A Superforecaster on Superforecasting

Monday, November 16th, 2015

A superforecaster reviews Superforecasting:

While superforecasters had ordinary-seeming day jobs, they were an unusually smart and knowledgeable group. When tested, they scored at least a standard deviation higher than the general population on tests of fluid intelligence and at least a standard deviation higher than the general population on tests of political knowledge. Many were retired or — like me — were employed less than full time, so they could spend hours every week researching the questions and breaking them down into manageable parts. If the question was whether Ebola would spread to Europe, they pored over epidemiological models, studied airline screening procedures, and read papers on the possible sexual transmission of the disease. They updated their forecasts often.

Superforecasters also scored highly on measures of “actively open-minded thinking”. That is, they are not committed in advance to any one idea of how the world works. They treat their ideas as hypotheses to be tested, rather than premises to be built on. They look for facts and arguments that might call their views into question. They generally see events as determined in part by chance rather than attributing them to divine will or fate. They approach problems from a variety of different angles. They are unusually willing to consider that they might be wrong.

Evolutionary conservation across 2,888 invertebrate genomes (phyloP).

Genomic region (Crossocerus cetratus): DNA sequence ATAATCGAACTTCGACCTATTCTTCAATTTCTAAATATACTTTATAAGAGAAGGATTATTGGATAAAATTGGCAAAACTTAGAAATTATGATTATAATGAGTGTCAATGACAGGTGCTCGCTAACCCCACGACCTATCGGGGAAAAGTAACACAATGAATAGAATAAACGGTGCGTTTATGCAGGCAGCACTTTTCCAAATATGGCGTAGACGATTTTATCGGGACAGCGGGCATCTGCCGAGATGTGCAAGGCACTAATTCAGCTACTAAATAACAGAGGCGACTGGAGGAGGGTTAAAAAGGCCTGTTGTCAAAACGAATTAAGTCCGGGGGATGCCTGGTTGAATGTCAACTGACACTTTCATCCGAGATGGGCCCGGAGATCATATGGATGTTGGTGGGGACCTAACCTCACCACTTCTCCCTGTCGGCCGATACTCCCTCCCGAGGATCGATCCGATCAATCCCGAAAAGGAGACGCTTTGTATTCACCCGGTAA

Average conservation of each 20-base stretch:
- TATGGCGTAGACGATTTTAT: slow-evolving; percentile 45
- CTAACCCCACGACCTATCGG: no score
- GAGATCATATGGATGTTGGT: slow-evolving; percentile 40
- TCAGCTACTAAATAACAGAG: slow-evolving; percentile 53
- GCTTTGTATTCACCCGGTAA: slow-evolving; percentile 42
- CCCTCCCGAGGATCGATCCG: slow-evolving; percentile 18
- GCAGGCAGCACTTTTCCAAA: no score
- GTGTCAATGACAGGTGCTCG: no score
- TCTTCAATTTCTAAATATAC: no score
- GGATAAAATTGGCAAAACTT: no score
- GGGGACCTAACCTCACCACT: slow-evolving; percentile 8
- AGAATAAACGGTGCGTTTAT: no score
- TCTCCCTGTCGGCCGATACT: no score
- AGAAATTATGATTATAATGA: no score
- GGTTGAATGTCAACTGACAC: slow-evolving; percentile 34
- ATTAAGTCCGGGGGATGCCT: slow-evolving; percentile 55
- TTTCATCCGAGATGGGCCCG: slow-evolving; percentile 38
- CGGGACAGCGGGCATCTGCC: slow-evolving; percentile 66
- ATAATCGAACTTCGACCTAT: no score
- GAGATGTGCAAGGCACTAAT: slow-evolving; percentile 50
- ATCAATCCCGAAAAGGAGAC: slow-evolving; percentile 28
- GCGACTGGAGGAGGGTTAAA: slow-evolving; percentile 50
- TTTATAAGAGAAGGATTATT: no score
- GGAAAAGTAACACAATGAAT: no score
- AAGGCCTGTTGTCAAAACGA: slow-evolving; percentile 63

The philosopher Isaiah Berlin famously divided thinkers into “foxes”, who look at problems from a different perspectives, and “hedgehogs”, who “relate everything to a single central vision”. The dichotomy comes from the Greek poet Archilochus’ line that “The fox knows many things, but the hedgehog knows one big thing”. Tetlock found that people who were confident there are simple, readily-available explanations for events — whether they were realists or liberal idealists, Marxists or supply-side economists — were practically worthless forecasters. People who saw themselves as foxes, who thought politics was complex and unpredictable, and who were willing to consider different points of view were consistently more accurate. Foxes were better forecasters.

The superforecaster writing that is Robert de Neufville, an associate of the Global Catastrophic Risk Institute:

He has degrees in political science and political theory from Harvard and Berkeley. As one of the top 2% of forecasters in IARPA ‘s experimental Good Judgment Project forecasting tournament, he qualifies as a “superforecaster”. He was one on the forecasters interviewed for Philip Tetlock and Dan Gardner’s book Superforecasting: The Art and Science of Prediction. He has contributed to The Economist and The Washington Monthly, and for several years wrote the Politeia column for Big Think. Follow him on Twitter here.


  1. Alrenous says:

    It was amazing to me how much of Tetlock’s site I could review without being told how superforecasters behave. I ended up deciding it wasn’t worth the effort.

    Seems like it’s hard work combined with not being an idiot.

  2. Thanks for taking an interest in my essay. Thanks also linking to my website. I am not comfortable with you’re republishing the whole essay, however, and would appreciate it if you would take this post down. You are of course always welcome to post an excerpt of a couple paragraphs. Thanks for your consideration.

  3. Isegoria says:

    I’ve edited down the excerpt.

  4. Thanks, I appreciate it!

Leave a Reply